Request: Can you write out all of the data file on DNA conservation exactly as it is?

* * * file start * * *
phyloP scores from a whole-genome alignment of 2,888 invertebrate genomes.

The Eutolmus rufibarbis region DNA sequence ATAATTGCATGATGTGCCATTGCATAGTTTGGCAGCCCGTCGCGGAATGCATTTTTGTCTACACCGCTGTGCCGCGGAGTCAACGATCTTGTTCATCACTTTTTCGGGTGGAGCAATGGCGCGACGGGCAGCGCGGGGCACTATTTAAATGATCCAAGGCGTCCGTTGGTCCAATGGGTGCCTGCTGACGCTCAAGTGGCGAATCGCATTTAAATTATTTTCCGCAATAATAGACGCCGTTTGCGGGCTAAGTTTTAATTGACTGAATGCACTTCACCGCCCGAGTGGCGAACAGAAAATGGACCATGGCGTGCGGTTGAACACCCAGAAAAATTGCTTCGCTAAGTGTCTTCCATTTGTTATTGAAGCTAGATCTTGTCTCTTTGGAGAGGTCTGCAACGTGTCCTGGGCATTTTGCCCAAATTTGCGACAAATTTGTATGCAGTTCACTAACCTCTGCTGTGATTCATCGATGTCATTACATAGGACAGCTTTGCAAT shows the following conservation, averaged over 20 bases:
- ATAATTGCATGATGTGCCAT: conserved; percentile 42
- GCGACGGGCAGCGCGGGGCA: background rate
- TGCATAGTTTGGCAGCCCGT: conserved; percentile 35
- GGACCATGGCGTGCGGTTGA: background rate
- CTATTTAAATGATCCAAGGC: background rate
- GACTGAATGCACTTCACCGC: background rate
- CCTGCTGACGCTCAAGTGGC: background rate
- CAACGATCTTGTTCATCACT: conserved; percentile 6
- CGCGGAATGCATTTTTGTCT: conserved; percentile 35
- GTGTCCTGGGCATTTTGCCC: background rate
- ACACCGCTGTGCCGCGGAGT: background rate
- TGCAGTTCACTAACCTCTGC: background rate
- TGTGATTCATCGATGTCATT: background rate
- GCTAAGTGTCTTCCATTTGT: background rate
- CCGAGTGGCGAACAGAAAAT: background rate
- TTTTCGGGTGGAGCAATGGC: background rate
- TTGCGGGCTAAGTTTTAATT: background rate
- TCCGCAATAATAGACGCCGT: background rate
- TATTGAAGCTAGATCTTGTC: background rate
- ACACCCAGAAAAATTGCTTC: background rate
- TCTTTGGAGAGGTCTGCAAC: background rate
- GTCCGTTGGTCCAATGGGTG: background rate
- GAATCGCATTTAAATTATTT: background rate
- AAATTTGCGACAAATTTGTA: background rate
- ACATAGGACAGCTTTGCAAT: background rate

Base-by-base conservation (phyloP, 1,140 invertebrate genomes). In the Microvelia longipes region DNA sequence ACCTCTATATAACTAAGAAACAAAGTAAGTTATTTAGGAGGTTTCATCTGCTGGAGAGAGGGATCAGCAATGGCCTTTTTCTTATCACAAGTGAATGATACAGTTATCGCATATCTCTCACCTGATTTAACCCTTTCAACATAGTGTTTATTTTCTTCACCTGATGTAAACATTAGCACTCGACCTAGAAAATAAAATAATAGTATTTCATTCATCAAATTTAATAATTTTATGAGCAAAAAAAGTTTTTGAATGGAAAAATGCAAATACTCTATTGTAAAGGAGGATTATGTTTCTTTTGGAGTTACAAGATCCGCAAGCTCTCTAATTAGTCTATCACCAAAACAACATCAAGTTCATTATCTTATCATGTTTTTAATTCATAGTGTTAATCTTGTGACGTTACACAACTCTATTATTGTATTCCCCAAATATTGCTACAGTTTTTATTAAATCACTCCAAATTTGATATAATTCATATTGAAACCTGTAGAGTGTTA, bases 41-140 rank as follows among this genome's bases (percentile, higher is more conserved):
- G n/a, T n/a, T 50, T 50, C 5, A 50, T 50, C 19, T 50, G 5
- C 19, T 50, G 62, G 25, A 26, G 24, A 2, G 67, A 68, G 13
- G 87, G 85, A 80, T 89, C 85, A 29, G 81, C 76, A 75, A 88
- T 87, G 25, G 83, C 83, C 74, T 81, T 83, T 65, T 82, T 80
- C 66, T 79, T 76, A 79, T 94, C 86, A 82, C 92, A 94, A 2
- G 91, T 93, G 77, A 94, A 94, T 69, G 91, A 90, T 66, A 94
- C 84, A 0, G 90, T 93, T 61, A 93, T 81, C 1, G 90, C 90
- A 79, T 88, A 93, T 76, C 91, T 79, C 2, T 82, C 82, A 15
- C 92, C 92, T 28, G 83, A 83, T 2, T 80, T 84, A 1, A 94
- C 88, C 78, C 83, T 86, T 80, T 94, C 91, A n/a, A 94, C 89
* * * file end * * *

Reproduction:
phyloP scores from a whole-genome alignment of 2,888 invertebrate genomes.

The Eutolmus rufibarbis region DNA sequence ATAATTGCATGATGTGCCATTGCATAGTTTGGCAGCCCGTCGCGGAATGCATTTTTGTCTACACCGCTGTGCCGCGGAGTCAACGATCTTGTTCATCACTTTTTCGGGTGGAGCAATGGCGCGACGGGCAGCGCGGGGCACTATTTAAATGATCCAAGGCGTCCGTTGGTCCAATGGGTGCCTGCTGACGCTCAAGTGGCGAATCGCATTTAAATTATTTTCCGCAATAATAGACGCCGTTTGCGGGCTAAGTTTTAATTGACTGAATGCACTTCACCGCCCGAGTGGCGAACAGAAAATGGACCATGGCGTGCGGTTGAACACCCAGAAAAATTGCTTCGCTAAGTGTCTTCCATTTGTTATTGAAGCTAGATCTTGTCTCTTTGGAGAGGTCTGCAACGTGTCCTGGGCATTTTGCCCAAATTTGCGACAAATTTGTATGCAGTTCACTAACCTCTGCTGTGATTCATCGATGTCATTACATAGGACAGCTTTGCAAT shows the following conservation, averaged over 20 bases:
- ATAATTGCATGATGTGCCAT: conserved; percentile 42
- GCGACGGGCAGCGCGGGGCA: background rate
- TGCATAGTTTGGCAGCCCGT: conserved; percentile 35
- GGACCATGGCGTGCGGTTGA: background rate
- CTATTTAAATGATCCAAGGC: background rate
- GACTGAATGCACTTCACCGC: background rate
- CCTGCTGACGCTCAAGTGGC: background rate
- CAACGATCTTGTTCATCACT: conserved; percentile 6
- CGCGGAATGCATTTTTGTCT: conserved; percentile 35
- GTGTCCTGGGCATTTTGCCC: background rate
- ACACCGCTGTGCCGCGGAGT: background rate
- TGCAGTTCACTAACCTCTGC: background rate
- TGTGATTCATCGATGTCATT: background rate
- GCTAAGTGTCTTCCATTTGT: background rate
- CCGAGTGGCGAACAGAAAAT: background rate
- TTTTCGGGTGGAGCAATGGC: background rate
- TTGCGGGCTAAGTTTTAATT: background rate
- TCCGCAATAATAGACGCCGT: background rate
- TATTGAAGCTAGATCTTGTC: background rate
- ACACCCAGAAAAATTGCTTC: background rate
- TCTTTGGAGAGGTCTGCAAC: background rate
- GTCCGTTGGTCCAATGGGTG: background rate
- GAATCGCATTTAAATTATTT: background rate
- AAATTTGCGACAAATTTGTA: background rate
- ACATAGGACAGCTTTGCAAT: background rate

Base-by-base conservation (phyloP, 1,140 invertebrate genomes). In the Microvelia longipes region DNA sequence ACCTCTATATAACTAAGAAACAAAGTAAGTTATTTAGGAGGTTTCATCTGCTGGAGAGAGGGATCAGCAATGGCCTTTTTCTTATCACAAGTGAATGATACAGTTATCGCATATCTCTCACCTGATTTAACCCTTTCAACATAGTGTTTATTTTCTTCACCTGATGTAAACATTAGCACTCGACCTAGAAAATAAAATAATAGTATTTCATTCATCAAATTTAATAATTTTATGAGCAAAAAAAGTTTTTGAATGGAAAAATGCAAATACTCTATTGTAAAGGAGGATTATGTTTCTTTTGGAGTTACAAGATCCGCAAGCTCTCTAATTAGTCTATCACCAAAACAACATCAAGTTCATTATCTTATCATGTTTTTAATTCATAGTGTTAATCTTGTGACGTTACACAACTCTATTATTGTATTCCCCAAATATTGCTACAGTTTTTATTAAATCACTCCAAATTTGATATAATTCATATTGAAACCTGTAGAGTGTTA, bases 41-140 rank as follows among this genome's bases (percentile, higher is more conserved):
- G n/a, T n/a, T 50, T 50, C 5, A 50, T 50, C 19, T 50, G 5
- C 19, T 50, G 62, G 25, A 26, G 24, A 2, G 67, A 68, G 13
- G 87, G 85, A 80, T 89, C 85, A 29, G 81, C 76, A 75, A 88
- T 87, G 25, G 83, C 83, C 74, T 81, T 83, T 65, T 82, T 80
- C 66, T 79, T 76, A 79, T 94, C 86, A 82, C 92, A 94, A 2
- G 91, T 93, G 77, A 94, A 94, T 69, G 91, A 90, T 66, A 94
- C 84, A 0, G 90, T 93, T 61, A 93, T 81, C 1, G 90, C 90
- A 79, T 88, A 93, T 76, C 91, T 79, C 2, T 82, C 82, A 15
- C 92, C 92, T 28, G 83, A 83, T 2, T 80, T 84, A 1, A 94
- C 88, C 78, C 83, T 86, T 80, T 94, C 91, A n/a, A 94, C 89